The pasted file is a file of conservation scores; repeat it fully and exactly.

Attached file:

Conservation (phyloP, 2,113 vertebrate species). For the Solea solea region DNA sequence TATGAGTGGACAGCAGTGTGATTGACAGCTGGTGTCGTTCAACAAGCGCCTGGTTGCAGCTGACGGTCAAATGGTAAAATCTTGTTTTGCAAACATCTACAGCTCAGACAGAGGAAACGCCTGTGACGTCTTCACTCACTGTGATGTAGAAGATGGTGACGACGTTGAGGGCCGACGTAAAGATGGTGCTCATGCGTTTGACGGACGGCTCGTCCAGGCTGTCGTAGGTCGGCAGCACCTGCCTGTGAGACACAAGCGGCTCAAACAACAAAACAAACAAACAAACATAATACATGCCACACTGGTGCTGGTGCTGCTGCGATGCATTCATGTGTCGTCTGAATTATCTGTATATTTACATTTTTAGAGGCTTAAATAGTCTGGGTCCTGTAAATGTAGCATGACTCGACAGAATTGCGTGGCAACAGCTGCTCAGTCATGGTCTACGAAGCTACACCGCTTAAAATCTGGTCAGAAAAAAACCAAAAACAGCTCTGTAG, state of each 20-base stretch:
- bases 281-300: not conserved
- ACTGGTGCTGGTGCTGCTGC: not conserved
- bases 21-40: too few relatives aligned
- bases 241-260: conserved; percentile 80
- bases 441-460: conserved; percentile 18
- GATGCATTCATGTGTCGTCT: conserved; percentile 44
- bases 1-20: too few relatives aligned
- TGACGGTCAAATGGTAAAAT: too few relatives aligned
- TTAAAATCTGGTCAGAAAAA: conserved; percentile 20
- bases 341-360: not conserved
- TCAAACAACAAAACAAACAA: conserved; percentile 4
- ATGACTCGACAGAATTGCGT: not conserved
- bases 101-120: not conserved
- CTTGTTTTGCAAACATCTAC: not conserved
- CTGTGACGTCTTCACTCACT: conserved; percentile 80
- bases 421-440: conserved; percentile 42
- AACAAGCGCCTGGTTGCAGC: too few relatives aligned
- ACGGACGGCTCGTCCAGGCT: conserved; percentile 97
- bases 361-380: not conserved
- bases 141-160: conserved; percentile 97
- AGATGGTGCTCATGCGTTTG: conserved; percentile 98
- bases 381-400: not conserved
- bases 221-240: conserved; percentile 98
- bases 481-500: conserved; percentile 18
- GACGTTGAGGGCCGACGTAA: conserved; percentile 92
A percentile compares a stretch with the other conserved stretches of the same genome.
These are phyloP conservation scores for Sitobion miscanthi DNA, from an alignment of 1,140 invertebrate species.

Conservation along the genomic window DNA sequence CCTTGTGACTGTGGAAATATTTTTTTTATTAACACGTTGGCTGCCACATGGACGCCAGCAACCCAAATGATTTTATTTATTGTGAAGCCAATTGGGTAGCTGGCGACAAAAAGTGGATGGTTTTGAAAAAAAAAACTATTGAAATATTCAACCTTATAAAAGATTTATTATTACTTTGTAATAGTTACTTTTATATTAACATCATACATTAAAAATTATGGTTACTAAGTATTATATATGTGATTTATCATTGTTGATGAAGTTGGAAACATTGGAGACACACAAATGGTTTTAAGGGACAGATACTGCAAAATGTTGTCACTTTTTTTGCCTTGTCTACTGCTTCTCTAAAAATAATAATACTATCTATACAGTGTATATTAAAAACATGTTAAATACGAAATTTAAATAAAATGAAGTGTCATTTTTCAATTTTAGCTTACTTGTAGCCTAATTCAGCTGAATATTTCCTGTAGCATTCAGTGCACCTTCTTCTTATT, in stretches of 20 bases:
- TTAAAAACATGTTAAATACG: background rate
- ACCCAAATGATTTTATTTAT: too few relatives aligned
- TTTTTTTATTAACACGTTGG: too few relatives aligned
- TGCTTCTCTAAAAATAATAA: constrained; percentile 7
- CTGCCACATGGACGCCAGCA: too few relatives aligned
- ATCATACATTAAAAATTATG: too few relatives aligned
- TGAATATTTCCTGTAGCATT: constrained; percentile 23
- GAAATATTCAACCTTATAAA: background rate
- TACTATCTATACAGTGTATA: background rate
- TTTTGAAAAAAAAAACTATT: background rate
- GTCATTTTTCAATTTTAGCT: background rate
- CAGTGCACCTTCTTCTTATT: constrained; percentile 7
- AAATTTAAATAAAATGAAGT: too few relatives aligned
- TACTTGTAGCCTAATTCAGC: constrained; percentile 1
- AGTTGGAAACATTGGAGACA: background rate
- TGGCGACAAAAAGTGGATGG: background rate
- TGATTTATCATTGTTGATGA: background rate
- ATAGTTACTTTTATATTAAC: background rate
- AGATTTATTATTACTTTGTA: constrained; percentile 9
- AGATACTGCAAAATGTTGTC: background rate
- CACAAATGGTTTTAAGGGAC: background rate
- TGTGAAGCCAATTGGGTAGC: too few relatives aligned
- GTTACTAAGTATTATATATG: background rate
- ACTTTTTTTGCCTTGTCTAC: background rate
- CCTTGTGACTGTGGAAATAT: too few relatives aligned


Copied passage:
Conservation (phyloP, 2,113 vertebrate species). For the Solea solea region DNA sequence TATGAGTGGACAGCAGTGTGATTGACAGCTGGTGTCGTTCAACAAGCGCCTGGTTGCAGCTGACGGTCAAATGGTAAAATCTTGTTTTGCAAACATCTACAGCTCAGACAGAGGAAACGCCTGTGACGTCTTCACTCACTGTGATGTAGAAGATGGTGACGACGTTGAGGGCCGACGTAAAGATGGTGCTCATGCGTTTGACGGACGGCTCGTCCAGGCTGTCGTAGGTCGGCAGCACCTGCCTGTGAGACACAAGCGGCTCAAACAACAAAACAAACAAACAAACATAATACATGCCACACTGGTGCTGGTGCTGCTGCGATGCATTCATGTGTCGTCTGAATTATCTGTATATTTACATTTTTAGAGGCTTAAATAGTCTGGGTCCTGTAAATGTAGCATGACTCGACAGAATTGCGTGGCAACAGCTGCTCAGTCATGGTCTACGAAGCTACACCGCTTAAAATCTGGTCAGAAAAAAACCAAAAACAGCTCTGTAG, state of each 20-base stretch:
- bases 281-300: not conserved
- ACTGGTGCTGGTGCTGCTGC: not conserved
- bases 21-40: too few relatives aligned
- bases 241-260: conserved; percentile 80
- bases 441-460: conserved; percentile 18
- GATGCATTCATGTGTCGTCT: conserved; percentile 44
- bases 1-20: too few relatives aligned
- TGACGGTCAAATGGTAAAAT: too few relatives aligned
- TTAAAATCTGGTCAGAAAAA: conserved; percentile 20
- bases 341-360: not conserved
- TCAAACAACAAAACAAACAA: conserved; percentile 4
- ATGACTCGACAGAATTGCGT: not conserved
- bases 101-120: not conserved
- CTTGTTTTGCAAACATCTAC: not conserved
- CTGTGACGTCTTCACTCACT: conserved; percentile 80
- bases 421-440: conserved; percentile 42
- AACAAGCGCCTGGTTGCAGC: too few relatives aligned
- ACGGACGGCTCGTCCAGGCT: conserved; percentile 97
- bases 361-380: not conserved
- bases 141-160: conserved; percentile 97
- AGATGGTGCTCATGCGTTTG: conserved; percentile 98
- bases 381-400: not conserved
- bases 221-240: conserved; percentile 98
- bases 481-500: conserved; percentile 18
- GACGTTGAGGGCCGACGTAA: conserved; percentile 92
A percentile compares a stretch with the other conserved stretches of the same genome.
These are phyloP conservation scores for Sitobion miscanthi DNA, from an alignment of 1,140 invertebrate species.

Conservation along the genomic window DNA sequence CCTTGTGACTGTGGAAATATTTTTTTTATTAACACGTTGGCTGCCACATGGACGCCAGCAACCCAAATGATTTTATTTATTGTGAAGCCAATTGGGTAGCTGGCGACAAAAAGTGGATGGTTTTGAAAAAAAAAACTATTGAAATATTCAACCTTATAAAAGATTTATTATTACTTTGTAATAGTTACTTTTATATTAACATCATACATTAAAAATTATGGTTACTAAGTATTATATATGTGATTTATCATTGTTGATGAAGTTGGAAACATTGGAGACACACAAATGGTTTTAAGGGACAGATACTGCAAAATGTTGTCACTTTTTTTGCCTTGTCTACTGCTTCTCTAAAAATAATAATACTATCTATACAGTGTATATTAAAAACATGTTAAATACGAAATTTAAATAAAATGAAGTGTCATTTTTCAATTTTAGCTTACTTGTAGCCTAATTCAGCTGAATATTTCCTGTAGCATTCAGTGCACCTTCTTCTTATT, in stretches of 20 bases:
- TTAAAAACATGTTAAATACG: background rate
- ACCCAAATGATTTTATTTAT: too few relatives aligned
- TTTTTTTATTAACACGTTGG: too few relatives aligned
- TGCTTCTCTAAAAATAATAA: constrained; percentile 7
- CTGCCACATGGACGCCAGCA: too few relatives aligned
- ATCATACATTAAAAATTATG: too few relatives aligned
- TGAATATTTCCTGTAGCATT: constrained; percentile 23
- GAAATATTCAACCTTATAAA: background rate
- TACTATCTATACAGTGTATA: background rate
- TTTTGAAAAAAAAAACTATT: background rate
- GTCATTTTTCAATTTTAGCT: background rate
- CAGTGCACCTTCTTCTTATT: constrained; percentile 7
- AAATTTAAATAAAATGAAGT: too few relatives aligned
- TACTTGTAGCCTAATTCAGC: constrained; percentile 1
- AGTTGGAAACATTGGAGACA: background rate
- TGGCGACAAAAAGTGGATGG: background rate
- TGATTTATCATTGTTGATGA: background rate
- ATAGTTACTTTTATATTAAC: background rate
- AGATTTATTATTACTTTGTA: constrained; percentile 9
- AGATACTGCAAAATGTTGTC: background rate
- CACAAATGGTTTTAAGGGAC: background rate
- TGTGAAGCCAATTGGGTAGC: too few relatives aligned
- GTTACTAAGTATTATATATG: background rate
- ACTTTTTTTGCCTTGTCTAC: background rate
- CCTTGTGACTGTGGAAATAT: too few relatives aligned